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How to Drive Your Doctor Nuts During a Physical Exam

— When your doctor looks in your eyes with a flashlight, shut your eyes tightly so he can’t see your pupils. Later, when your doctors asks you to shut your eyes tightly to test your eyelid strength, look at him like he’s speaking in tongues and keep your eyes open. If he whips out his flashlight to look at your pupils again, quickly close your eyes or blink rapidly and twitch your lip.

— When your doctor tries to look in your mouth, arch your tongue so he can’t see the back of your throat. If he tries to use a tongue depressor, make gagging noises as soon as the tongue depressor touches your tongue and say that you forgot to tell him that you’re allergic to balsa wood. Argue with him about what type of wood tongue depressors are made out of.

— When your doctor looks in your ear with that light thingy, keep saying “What? WHAT? I can’t hear you. WHAT?”

— When your doctor tries to listen to your neck with his stethoscope, suddenly start talking loudly. Telling your doctor what your Great Uncle Seymour had for dinner at his wedding would be a good topic of conversation at this point. When he pulls the stethoscope away from your neck, stop talking. When he puts the stethoscope back on your neck, start talking loudly about your Great Uncle Seymour again.

— When your doctor listens to your lungs with his stethoscope, hold your breath. Do this as long as you can and give him a puzzled look when he doesn’t move the stethocscope around. When he takes the stethoscope off your back, start breathing. When he puts the stethoscope back on your chest, hold your breath again.

— When your doctor tries to listen to your heart, take shallow breaths and moan loudly every time you exhale.

— Laugh loudly and wiggle all over the bed when your doctor presses on your stomach. Tell him to stop it because you’re ticklish.

— When your doctor pulls out the reflex hammer, tense the muscles in every extremity he touches. If he tries to bend your knee, hold your leg straight. Fight him when he tries to bend your knee. If he tries to trick you by touching one leg and then tapping the other with the hammer, tense both legs.

— When your doctor tests your strength and tells you to move a muscle, do the opposite of what he tells you. If he tells you to pull against him, push in the opposite direction. If he tells you to pull your toes toward your nose, shake your legs back and forth.

— When your doctor tells you to close your eyes and touch your nose, keep your eyes open and touch your nose. When he tells you that you have to keep your eyes closed, close your eyes, slowly move your finger toward your nose, then touch the top of your head or some other body part.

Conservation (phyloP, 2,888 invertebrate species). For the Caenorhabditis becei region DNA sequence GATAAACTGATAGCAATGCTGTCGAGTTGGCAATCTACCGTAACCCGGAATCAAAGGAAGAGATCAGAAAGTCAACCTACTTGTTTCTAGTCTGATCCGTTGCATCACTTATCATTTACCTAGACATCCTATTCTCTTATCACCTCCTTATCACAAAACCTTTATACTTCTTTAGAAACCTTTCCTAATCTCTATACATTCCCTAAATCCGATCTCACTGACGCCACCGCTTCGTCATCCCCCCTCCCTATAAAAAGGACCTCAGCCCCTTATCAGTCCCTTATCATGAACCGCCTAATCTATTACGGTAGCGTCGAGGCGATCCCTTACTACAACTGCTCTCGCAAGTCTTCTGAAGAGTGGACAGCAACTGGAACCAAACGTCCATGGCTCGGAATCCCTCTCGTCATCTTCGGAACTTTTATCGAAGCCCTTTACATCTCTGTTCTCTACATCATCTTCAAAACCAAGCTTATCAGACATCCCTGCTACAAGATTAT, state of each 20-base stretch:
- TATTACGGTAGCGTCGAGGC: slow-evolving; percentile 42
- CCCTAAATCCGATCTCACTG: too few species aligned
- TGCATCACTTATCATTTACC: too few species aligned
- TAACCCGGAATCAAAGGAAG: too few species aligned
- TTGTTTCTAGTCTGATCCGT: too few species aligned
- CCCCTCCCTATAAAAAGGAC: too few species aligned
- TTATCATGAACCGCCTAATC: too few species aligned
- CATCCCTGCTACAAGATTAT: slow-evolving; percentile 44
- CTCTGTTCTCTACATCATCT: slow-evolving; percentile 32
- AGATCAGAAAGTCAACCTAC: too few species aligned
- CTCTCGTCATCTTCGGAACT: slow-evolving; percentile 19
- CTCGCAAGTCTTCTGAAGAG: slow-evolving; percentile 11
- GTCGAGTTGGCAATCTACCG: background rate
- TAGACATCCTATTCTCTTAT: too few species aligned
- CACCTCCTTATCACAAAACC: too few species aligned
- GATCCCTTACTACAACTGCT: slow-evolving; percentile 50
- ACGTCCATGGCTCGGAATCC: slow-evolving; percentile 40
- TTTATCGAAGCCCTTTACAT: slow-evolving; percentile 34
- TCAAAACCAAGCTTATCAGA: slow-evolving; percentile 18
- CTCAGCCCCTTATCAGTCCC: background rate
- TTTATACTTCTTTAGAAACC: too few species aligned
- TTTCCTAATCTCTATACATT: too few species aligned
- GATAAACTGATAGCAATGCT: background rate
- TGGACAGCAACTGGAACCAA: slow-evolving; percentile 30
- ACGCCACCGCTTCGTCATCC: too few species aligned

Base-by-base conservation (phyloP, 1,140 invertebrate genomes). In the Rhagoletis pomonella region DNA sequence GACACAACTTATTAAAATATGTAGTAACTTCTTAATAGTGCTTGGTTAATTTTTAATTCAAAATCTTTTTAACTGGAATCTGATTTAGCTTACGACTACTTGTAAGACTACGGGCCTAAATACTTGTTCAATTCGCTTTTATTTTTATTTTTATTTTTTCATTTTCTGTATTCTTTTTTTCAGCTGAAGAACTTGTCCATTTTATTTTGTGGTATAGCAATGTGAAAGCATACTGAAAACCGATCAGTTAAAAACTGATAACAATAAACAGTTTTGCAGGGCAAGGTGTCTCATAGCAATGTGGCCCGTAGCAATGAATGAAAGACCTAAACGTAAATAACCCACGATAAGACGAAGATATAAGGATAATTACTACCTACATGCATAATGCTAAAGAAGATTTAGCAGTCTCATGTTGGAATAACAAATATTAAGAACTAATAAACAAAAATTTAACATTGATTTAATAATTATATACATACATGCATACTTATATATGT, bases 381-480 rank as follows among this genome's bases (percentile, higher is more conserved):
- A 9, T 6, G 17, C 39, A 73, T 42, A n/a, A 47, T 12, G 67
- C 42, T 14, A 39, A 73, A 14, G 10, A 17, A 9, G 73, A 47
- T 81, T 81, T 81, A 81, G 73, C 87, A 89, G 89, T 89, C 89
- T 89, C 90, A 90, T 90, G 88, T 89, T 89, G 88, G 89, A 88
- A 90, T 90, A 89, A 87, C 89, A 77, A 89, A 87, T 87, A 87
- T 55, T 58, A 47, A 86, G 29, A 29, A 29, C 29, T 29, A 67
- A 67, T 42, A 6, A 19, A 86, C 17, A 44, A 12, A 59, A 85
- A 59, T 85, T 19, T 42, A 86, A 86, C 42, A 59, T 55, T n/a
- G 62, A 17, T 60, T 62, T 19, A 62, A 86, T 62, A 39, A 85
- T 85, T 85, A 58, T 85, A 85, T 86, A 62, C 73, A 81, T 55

— When your doctor tells you to stand and try to balance on one leg, just sit there and look at him like you don’t understand what he’s saying. Then stand up and hold onto the bed or the wall while lifting one of your feet. Keep doing it even when your doctor tells you not to.

— When your doctor examines your skin, point at random areas of your body and ask what he thinks that rash is. When he asks what rash you are talking about, Look at him like he’s crazy and point to the same spot, saying “THAT rash. Right THERE.” Then roll your eyes and shake your head.

After the exam, tell the nurse that you don’t think the doctor did a very good physical exam.

When your doctor comes in to give you your discharge papers, ask him what year of training he’s in.

Duck quickly. Chances are good that he will swing at you.


  1. When the doctor asks the “what seems to be wrong today”, always answer “that’s why I am here, for you to find out”.

    When the doctor asks the mother “what seems to be wrong today with your 3 year old” always tell your 3 year old “you tell him”.

    As you get your discharge papers, end the encounter with “oh, by the way…” with the real reason you came to the ED

    Always use the words “high pain tolerance” when requesting megadoses of narcs.

  2. I realize that ethics are involved, but I think you’re overlooking the value of the diagnostic enema. Explaining to the patient that they present with the classic symptom of being FOS is generally correct.

    I also think telling certain patients “You’re just an @$$hole” is simultaneously true, necessary, and medically indicated in any number of cases. But it will lower your Press-Ganey scores.

    All I want is a modicum of fairness.
    Legitimate patients deserve treatment.
    But conditions of admission to the ED should stipulate that fake medical claims and similar malingering authorize and entitle the hospital and/or all involved practitioners as explicitly cleared to post the video of the encounter on YouTube at will.

    With far less bloodshed than rounding up ambulance chasers and guillotining them en masse, it would do more to reform medical care in this country than just about anything imaginable.

  3. Did you have a bad day ..or is this post a cumulative response.

    I especially liked the stop breathing one.

    Funny! :)

    Oh and I’ve been known to save the most important for last – don’t know why. Fear factor/denial maybe? Then I get the courage.

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